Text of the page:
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Elder Abuse

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Rosalba Torres

on 25 September 2013

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Transcript of Elder Abuse

Physical Abuse
Emotional/Psychological Abuse
Sexual Abuse
By: Rosalba Torres
The American Bar Association and the National Center on Elder Abuse both refer to older adults as aged 60 and above.
Elder Abuse is defined as ....
Intentional actions that cause harm or create a serious risk of harm to a vulnerable elder by a caregiver or other person who stands in a trust relationship to the older adult.
Physical Abuse is inflicting physical pain or injuring, including batter, assault, and inappropriate restraint.
Signs of possible abuse on an elder are:
Bruising or grip marks around the arms or neck
Rope marks or welts on the wrist or ankles
Repeated unexplained injuries
Dismissive attitude or statements about injuries
Refusal to go to same emergency department for repeated injuries.
Unexplained injuries that are not consistent with an explanation are
RED Flags
that should cause an investigator to look deeper into the situation.
Observing behavior helps clarify the situation if abuse is suspected.
Having Fear, agitation, contradictory statements or refusal to talk openly are
Red Flags.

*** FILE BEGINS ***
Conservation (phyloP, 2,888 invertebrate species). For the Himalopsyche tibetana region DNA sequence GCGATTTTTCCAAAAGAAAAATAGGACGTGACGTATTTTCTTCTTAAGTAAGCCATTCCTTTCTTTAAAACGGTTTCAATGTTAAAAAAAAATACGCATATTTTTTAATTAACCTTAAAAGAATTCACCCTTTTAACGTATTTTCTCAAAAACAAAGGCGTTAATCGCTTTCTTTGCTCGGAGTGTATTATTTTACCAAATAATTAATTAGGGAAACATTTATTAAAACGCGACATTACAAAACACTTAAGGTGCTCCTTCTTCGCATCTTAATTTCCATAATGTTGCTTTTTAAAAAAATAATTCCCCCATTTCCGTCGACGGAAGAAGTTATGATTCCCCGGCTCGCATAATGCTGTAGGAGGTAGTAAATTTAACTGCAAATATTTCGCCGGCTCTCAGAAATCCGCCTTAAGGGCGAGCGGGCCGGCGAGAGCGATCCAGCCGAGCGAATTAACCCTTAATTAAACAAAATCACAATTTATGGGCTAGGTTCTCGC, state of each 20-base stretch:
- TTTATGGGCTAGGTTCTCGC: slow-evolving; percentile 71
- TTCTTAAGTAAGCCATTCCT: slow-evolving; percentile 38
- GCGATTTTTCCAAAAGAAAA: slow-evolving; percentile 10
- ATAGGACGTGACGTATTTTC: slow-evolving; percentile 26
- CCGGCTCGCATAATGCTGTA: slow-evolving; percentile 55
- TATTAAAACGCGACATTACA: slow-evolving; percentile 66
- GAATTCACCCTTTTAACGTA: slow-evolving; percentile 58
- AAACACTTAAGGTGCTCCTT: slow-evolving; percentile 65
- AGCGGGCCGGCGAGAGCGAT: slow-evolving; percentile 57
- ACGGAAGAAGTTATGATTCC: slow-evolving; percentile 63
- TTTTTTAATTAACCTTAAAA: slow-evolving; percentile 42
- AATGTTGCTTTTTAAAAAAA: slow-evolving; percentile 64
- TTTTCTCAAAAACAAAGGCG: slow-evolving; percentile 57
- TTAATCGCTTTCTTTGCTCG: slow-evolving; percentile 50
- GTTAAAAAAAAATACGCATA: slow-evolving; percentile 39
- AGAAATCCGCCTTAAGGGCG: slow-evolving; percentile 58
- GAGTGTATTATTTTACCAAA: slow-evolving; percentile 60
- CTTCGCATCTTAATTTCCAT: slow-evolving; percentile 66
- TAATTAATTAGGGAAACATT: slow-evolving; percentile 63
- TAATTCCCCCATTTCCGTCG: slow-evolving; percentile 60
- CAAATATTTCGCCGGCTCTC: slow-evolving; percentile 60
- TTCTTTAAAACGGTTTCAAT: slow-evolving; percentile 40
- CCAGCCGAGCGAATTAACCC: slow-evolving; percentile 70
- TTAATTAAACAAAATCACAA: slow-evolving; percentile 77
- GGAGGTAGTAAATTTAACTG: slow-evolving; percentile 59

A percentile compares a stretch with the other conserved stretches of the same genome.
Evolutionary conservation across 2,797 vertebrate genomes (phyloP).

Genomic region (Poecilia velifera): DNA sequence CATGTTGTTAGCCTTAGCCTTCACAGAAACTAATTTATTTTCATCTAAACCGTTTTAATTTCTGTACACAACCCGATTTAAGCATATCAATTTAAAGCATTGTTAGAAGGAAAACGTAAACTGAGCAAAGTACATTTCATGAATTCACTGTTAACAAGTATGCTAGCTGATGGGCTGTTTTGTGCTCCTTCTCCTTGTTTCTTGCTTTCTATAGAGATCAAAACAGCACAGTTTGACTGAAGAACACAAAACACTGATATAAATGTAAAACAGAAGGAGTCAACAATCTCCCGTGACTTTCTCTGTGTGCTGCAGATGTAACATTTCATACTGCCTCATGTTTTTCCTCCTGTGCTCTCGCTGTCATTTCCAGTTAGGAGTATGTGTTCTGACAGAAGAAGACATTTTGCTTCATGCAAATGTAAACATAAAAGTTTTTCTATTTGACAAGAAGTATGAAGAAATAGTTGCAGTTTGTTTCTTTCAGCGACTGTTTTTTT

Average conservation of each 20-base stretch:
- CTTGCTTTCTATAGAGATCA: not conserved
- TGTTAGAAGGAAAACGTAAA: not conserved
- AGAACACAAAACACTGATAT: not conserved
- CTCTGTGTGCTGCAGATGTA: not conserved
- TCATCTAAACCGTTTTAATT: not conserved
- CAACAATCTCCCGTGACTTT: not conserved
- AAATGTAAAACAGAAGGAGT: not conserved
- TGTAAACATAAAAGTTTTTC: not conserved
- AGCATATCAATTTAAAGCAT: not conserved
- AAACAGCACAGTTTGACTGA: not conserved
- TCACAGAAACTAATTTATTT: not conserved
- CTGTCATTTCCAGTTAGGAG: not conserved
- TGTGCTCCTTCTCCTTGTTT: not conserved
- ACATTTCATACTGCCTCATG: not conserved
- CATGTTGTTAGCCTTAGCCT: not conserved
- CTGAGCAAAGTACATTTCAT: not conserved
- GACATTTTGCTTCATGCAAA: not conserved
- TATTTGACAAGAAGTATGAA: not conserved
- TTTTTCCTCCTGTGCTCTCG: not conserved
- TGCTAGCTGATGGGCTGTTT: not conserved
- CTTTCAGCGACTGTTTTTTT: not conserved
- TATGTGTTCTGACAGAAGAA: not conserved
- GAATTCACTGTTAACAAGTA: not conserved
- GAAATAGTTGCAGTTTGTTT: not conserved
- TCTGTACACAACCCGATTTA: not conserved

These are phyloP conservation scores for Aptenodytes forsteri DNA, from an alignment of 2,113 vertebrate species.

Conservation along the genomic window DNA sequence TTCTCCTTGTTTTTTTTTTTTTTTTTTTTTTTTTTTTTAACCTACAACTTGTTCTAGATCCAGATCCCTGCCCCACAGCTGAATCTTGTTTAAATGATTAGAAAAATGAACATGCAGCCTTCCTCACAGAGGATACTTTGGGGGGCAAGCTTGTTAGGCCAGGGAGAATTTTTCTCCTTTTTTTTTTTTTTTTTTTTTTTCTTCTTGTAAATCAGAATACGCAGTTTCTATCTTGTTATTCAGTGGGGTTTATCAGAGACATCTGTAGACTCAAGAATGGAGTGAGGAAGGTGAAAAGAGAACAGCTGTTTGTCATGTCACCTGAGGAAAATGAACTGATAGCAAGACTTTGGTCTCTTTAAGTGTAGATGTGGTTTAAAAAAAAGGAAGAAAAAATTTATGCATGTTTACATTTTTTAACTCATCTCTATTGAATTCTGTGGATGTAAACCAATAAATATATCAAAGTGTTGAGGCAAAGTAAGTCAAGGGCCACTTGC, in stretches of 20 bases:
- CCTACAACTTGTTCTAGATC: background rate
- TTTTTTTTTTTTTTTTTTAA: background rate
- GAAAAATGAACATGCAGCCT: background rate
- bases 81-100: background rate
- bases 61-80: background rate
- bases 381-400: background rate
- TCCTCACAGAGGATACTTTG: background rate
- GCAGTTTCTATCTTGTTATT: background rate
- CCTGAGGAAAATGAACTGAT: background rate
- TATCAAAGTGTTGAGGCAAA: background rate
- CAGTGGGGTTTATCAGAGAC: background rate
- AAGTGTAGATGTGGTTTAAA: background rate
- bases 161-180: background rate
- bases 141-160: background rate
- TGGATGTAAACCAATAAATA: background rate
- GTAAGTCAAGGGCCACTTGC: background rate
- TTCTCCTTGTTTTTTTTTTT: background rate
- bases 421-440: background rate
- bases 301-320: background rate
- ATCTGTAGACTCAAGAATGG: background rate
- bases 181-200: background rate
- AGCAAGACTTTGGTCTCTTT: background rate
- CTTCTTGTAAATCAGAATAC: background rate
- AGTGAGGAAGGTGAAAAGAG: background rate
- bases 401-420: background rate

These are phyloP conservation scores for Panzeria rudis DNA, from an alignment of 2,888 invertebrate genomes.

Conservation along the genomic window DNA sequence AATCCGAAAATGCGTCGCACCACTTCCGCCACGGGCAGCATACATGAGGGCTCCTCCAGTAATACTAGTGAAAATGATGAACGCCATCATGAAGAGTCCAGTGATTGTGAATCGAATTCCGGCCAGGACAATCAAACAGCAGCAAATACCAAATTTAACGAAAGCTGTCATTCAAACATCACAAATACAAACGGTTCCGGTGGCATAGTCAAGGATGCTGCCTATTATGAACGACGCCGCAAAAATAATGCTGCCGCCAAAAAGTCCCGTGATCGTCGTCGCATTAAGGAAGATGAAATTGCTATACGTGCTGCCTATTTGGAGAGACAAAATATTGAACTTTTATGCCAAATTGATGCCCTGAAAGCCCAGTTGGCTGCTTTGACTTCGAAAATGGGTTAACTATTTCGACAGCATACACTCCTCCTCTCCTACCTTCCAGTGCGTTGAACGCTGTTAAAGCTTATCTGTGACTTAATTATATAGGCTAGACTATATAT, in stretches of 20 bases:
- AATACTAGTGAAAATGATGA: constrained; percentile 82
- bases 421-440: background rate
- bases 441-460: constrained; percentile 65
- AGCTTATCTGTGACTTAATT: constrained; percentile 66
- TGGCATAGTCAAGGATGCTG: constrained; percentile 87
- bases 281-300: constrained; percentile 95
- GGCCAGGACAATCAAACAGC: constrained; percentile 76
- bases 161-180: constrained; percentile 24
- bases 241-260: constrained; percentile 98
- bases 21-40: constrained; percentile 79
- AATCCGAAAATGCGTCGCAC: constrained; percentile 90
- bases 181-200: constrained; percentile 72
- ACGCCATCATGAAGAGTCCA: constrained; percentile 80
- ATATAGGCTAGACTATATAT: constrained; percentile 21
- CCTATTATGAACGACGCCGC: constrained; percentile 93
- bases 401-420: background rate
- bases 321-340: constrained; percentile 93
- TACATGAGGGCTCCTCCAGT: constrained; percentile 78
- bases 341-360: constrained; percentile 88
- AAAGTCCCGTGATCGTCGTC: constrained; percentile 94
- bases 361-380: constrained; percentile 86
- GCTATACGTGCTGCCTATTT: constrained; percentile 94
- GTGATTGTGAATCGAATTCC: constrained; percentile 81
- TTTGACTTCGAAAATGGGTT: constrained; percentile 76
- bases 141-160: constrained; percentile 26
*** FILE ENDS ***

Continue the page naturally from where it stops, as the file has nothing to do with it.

Elder Neglect is failure by a caregiver
to satisfy the older adults basic needs or to
protect the older adult from harm.
Adult Protective Services (APS) is the first responder to any allegations of abuse or neglect against an older adult. Their service is to provide to older adults, people with disabilities endangered of being mistreated or neglected or are unable to protect themselves and have no one to assist them. The resolution on any situation depends on the best interest of the older adult.
Emotional or psychological abuse is inflicting mental pain, anguish or distress through verbal or nonverbal acts that constitute to emotional abuse.
Signs of possible emotional and psychological abuse are:
Uncommunicative and unresponsive
Unreasonably fearful or suspicious
Lack of interest in social contacts
Intimidation through yelling or threats
Ignoring the elderly person
Isolating the elder from friends and family or activities
Psychological and emotional abuse are the most difficult to identify. There usually is a lack of evidence to support claims of this abuse. Isolation, name calling, or being treated like a child by the caregiver are recognizable conditions. It is appropriate to contact a caregiver or protection agency when a person is displaying different behaviors.
Possible signs of sexual abuse:
Unexplained vaginal or anal bleeding.
Torn or bloody underwear.
Bruised breasts
Bruising on inner thighs
Sexually transmitted diseases or infections
Difficulty walking or standing
Pain or Itching in the genital area.
Worsening of existing illness
Reports indicate that older victims are less likely to report sexual abuse than are younger victims. Largely it is unreported because the victims might be confused, feel ashamed or be afraid of repercussions of reporting abuse.
Sexual Abuse is defined as knowingly or recklessly causing or attempting to cause rape involuntary deviate sexual intercourse, sexual assault, statutory sexual assault, aggravated indecent assault, indecent assault or incest on persons 60 years and older.”

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